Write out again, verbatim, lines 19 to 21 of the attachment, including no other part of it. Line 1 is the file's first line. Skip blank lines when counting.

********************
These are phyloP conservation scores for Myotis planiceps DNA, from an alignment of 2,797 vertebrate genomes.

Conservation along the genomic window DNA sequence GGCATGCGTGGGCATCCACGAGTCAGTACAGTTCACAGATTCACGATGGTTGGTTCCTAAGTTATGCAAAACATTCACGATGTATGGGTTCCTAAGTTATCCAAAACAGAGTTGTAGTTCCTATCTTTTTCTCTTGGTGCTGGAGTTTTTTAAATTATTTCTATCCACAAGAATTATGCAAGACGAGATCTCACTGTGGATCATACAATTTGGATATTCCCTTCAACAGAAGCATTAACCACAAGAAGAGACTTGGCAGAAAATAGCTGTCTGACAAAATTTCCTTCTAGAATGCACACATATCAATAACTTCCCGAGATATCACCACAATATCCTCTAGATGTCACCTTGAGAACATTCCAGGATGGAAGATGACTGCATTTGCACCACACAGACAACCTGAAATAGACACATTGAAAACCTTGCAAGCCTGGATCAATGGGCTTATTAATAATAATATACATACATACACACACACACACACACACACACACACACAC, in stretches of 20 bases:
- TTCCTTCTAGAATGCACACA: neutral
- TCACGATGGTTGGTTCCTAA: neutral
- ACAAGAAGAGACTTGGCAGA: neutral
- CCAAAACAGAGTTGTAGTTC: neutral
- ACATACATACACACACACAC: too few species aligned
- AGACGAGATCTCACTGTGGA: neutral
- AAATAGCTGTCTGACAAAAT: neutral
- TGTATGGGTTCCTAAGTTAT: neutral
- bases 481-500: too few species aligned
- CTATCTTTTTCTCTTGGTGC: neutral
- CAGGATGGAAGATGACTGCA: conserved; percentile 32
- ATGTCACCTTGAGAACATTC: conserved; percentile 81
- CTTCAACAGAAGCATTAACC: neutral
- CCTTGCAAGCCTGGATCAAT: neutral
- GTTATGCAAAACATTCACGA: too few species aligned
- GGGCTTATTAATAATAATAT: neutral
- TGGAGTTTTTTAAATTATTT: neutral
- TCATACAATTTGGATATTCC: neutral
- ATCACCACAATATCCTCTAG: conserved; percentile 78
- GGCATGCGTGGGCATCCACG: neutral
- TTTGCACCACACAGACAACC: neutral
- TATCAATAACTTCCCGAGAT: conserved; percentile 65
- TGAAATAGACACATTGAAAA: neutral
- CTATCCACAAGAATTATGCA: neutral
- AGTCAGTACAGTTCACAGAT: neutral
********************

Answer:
- TGGAGTTTTTTAAATTATTT: neutral
- TCATACAATTTGGATATTCC: neutral
- ATCACCACAATATCCTCTAG: conserved; percentile 78